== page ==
Field assignments are reordered in record creations

Tony Finch <>
Fri May 26 03:13:37 CEST 2006


On Thu, 25 May 2006,  wrote:

> I'm not sure I follow your statements about C.  C has sequence points, they
> are && || ; , ?:

There are also sequence points before a function call and after it
returns.

> I'm not sure I understand what you mean about reading/writing bytes and
> etc have to do with ordering?

That's part of the formal model from the (discarded) annex D. The point is
that an expression may only write a location once between sequence points,
and it may not read a location after it has been written before the next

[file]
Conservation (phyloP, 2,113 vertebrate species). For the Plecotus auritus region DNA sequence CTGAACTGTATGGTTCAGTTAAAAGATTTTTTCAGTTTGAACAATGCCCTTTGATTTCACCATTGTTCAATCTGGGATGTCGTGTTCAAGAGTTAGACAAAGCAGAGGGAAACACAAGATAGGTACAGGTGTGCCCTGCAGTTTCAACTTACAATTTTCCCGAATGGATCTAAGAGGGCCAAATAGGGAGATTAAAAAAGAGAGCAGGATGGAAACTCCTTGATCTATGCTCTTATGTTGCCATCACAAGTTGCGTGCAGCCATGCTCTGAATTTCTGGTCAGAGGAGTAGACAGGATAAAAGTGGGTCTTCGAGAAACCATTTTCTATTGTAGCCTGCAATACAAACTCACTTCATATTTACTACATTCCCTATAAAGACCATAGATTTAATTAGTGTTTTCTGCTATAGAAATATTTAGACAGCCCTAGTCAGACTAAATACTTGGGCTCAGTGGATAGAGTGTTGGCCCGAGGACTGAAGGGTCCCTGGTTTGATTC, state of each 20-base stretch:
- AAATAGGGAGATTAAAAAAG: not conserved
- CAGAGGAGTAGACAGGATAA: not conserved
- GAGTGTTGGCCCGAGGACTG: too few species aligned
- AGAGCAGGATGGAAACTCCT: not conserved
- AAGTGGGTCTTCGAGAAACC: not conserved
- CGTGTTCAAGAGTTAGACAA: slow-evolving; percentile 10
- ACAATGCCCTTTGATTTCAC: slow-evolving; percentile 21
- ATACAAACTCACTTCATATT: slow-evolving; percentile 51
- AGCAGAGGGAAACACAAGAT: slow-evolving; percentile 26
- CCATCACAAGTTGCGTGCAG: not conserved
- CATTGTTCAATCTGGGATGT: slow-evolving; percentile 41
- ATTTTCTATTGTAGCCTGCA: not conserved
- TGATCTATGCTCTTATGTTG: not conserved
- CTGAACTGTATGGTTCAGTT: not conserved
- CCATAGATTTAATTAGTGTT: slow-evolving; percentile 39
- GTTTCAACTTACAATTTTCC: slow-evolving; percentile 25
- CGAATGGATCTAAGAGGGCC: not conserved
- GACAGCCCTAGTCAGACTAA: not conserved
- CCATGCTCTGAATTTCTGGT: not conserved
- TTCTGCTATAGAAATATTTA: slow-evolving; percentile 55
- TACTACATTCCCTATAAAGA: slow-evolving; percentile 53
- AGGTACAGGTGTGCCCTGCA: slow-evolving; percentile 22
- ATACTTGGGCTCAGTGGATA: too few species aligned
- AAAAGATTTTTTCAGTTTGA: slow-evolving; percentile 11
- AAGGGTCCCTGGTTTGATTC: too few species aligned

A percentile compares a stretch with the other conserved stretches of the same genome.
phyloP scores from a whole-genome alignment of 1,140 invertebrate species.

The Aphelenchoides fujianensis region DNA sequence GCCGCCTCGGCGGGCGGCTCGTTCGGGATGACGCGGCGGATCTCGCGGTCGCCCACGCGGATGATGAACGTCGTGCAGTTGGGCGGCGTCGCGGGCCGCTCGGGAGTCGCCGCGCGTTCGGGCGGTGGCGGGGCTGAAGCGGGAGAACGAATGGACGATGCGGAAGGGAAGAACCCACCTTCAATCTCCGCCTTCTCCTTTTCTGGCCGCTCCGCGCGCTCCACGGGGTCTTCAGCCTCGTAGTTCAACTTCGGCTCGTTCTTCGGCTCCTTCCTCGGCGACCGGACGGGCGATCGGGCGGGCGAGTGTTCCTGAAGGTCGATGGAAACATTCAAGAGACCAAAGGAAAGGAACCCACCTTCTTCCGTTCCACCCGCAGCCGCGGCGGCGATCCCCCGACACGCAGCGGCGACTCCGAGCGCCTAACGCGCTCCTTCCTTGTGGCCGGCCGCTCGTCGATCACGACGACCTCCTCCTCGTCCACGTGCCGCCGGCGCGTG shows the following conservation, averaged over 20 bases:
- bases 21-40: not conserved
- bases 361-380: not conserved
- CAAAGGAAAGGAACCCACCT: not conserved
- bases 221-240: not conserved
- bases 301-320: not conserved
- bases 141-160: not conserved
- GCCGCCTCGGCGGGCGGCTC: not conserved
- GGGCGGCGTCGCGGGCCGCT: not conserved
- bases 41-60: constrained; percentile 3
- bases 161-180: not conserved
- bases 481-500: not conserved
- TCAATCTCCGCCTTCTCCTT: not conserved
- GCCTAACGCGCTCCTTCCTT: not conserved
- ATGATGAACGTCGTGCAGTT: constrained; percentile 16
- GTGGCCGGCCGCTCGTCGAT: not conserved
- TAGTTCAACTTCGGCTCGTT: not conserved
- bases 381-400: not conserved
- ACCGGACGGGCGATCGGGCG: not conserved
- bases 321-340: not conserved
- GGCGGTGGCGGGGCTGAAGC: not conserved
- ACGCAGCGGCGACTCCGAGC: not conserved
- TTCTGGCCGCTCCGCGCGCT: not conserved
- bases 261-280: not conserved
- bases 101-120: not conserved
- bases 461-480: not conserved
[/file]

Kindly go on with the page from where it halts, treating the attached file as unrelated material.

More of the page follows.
sequence point.

> And what does partial ordering mean?

If I say A<X<B and A<Y<B then I haven't said anything about the relative
order of X and Y. This is a partial order. (A total order defines the
relative order of everything.) It turns up in C expressions because there
is no requirement about the order of evaluation of X and Y in code such
as A;X+Y;B and A;f(X,Y);B. This is important when an expression has
side-effects. (Note that this is an example of when , is not a sequence
point.)

In particular:

> > Romain Lenglet wrote:
> > >
> > > I expected the Erlang compiler to behave like a C compiler, and
> > > to execute subexpressions with possible side-effects in the same
> > > order as they are written...

C does not guarantee this, and in most cases C subexpressions can be
evaluated in any order.

Tony.
-- 
f.a.n.finch  <>  http://dotat.at/
WEST NORTHERN SECTION: IN NORTH, VARIABLE 3 OR 4 BECOMING NORTHEAST 4 OR
5, OCCASIONALLY 6 IN SOUTHEAST. MAINLY FAIR. MAINLY GOOD. IN SOUTH,
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